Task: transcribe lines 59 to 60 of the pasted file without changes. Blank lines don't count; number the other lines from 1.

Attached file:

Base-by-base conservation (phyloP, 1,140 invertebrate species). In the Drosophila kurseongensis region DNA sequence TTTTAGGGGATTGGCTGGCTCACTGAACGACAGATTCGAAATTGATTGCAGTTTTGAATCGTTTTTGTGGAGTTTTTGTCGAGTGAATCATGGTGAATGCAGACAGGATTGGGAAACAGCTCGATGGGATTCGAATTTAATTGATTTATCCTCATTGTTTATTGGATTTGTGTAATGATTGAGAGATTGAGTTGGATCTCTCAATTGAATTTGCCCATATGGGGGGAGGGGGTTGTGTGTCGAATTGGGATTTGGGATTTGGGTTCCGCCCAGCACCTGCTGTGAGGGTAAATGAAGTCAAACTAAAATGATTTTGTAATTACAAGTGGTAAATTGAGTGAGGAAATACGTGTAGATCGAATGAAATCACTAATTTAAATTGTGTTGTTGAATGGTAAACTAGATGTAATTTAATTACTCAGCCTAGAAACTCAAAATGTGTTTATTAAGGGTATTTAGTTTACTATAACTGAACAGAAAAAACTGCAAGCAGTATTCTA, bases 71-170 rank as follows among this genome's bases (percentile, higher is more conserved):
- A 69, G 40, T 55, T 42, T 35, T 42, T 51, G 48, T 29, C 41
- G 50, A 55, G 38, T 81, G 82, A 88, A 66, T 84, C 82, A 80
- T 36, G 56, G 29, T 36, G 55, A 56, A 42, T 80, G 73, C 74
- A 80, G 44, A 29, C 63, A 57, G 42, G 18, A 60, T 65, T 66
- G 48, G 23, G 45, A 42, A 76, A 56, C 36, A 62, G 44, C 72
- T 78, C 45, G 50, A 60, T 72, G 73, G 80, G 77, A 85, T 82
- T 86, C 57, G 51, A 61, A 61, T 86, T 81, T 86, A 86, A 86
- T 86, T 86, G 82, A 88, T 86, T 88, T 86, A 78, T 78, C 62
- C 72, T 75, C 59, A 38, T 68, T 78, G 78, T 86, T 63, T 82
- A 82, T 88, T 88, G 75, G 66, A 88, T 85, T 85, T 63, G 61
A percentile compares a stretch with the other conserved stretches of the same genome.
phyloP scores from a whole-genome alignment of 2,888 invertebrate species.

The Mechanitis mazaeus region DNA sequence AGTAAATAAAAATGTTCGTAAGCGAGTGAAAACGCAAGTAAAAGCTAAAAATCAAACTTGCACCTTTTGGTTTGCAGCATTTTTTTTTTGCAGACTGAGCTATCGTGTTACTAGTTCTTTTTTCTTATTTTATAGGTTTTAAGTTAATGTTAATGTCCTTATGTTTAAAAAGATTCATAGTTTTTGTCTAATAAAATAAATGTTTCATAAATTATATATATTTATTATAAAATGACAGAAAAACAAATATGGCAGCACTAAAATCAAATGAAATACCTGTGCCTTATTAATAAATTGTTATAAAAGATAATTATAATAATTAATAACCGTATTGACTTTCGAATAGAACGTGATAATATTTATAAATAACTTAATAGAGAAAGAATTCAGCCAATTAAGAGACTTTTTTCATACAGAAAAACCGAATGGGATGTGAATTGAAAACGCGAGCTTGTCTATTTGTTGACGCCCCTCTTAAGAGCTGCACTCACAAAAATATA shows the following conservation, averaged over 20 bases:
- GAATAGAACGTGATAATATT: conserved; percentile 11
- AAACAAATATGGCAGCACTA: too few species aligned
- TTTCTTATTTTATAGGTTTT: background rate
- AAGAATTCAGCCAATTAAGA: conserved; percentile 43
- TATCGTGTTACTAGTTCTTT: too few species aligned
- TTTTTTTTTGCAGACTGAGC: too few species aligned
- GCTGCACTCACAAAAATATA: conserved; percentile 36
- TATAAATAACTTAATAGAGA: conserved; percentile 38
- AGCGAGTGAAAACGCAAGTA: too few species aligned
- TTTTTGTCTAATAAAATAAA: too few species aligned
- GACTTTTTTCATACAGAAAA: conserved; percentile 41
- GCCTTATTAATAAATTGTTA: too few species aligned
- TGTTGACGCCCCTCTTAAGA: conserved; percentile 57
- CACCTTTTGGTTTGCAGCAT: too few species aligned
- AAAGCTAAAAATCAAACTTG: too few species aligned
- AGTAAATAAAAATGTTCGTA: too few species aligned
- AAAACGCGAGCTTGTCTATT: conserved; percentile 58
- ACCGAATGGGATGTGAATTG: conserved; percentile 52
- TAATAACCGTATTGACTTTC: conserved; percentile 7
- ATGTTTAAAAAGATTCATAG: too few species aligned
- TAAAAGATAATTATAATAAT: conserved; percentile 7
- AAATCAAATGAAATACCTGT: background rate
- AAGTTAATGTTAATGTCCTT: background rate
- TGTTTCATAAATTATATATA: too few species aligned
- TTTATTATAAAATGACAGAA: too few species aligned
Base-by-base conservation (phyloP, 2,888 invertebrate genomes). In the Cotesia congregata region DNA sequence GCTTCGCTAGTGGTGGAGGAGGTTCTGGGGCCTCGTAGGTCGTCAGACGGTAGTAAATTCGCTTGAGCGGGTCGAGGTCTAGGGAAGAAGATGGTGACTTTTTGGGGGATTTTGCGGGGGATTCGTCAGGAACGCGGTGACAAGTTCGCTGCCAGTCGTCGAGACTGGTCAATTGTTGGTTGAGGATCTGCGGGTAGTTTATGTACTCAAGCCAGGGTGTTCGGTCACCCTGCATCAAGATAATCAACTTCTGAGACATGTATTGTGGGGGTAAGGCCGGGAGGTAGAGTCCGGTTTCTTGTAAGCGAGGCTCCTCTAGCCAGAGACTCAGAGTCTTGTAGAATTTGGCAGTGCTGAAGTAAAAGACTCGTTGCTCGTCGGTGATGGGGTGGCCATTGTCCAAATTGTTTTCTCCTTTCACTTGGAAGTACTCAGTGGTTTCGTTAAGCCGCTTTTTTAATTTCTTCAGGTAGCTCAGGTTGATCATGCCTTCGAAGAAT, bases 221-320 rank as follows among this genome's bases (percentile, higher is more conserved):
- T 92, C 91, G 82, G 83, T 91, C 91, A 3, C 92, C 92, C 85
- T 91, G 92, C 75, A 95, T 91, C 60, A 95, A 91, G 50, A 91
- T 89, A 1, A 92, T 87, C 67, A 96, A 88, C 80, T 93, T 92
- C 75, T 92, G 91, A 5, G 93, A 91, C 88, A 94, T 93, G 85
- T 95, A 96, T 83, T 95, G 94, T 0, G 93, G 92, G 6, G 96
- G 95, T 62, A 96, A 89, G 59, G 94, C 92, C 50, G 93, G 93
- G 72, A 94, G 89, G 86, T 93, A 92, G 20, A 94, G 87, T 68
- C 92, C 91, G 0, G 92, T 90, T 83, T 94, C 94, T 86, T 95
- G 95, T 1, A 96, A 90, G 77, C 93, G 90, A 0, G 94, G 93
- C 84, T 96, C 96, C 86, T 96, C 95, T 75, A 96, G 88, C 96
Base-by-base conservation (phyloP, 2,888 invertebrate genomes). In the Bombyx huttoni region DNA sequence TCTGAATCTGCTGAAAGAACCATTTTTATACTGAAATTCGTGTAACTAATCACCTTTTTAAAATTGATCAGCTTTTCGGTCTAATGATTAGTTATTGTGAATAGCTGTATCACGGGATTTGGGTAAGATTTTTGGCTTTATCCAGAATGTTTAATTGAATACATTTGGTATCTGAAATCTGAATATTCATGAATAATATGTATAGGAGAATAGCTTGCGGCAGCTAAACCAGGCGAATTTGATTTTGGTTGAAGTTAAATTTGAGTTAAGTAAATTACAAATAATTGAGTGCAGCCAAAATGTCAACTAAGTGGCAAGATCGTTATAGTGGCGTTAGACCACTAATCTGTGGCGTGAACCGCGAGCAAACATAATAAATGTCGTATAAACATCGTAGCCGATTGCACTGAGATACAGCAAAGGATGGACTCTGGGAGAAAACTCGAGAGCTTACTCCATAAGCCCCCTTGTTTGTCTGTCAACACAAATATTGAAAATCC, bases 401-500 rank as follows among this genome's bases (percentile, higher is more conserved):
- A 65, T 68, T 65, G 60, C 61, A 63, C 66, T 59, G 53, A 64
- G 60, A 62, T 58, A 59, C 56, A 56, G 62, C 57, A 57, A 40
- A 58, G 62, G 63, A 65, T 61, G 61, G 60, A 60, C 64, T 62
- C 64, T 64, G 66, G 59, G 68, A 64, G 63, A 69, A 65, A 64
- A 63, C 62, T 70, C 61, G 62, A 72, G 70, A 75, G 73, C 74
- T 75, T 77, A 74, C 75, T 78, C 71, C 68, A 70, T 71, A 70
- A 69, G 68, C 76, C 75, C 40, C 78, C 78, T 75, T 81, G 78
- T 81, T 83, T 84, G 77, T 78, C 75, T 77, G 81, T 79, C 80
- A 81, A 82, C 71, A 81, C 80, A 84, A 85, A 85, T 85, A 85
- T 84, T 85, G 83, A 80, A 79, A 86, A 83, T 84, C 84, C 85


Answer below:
- T 81, T 83, T 84, G 77, T 78, C 75, T 77, G 81, T 79, C 80
- A 81, A 82, C 71, A 81, C 80, A 84, A 85, A 85, T 85, A 85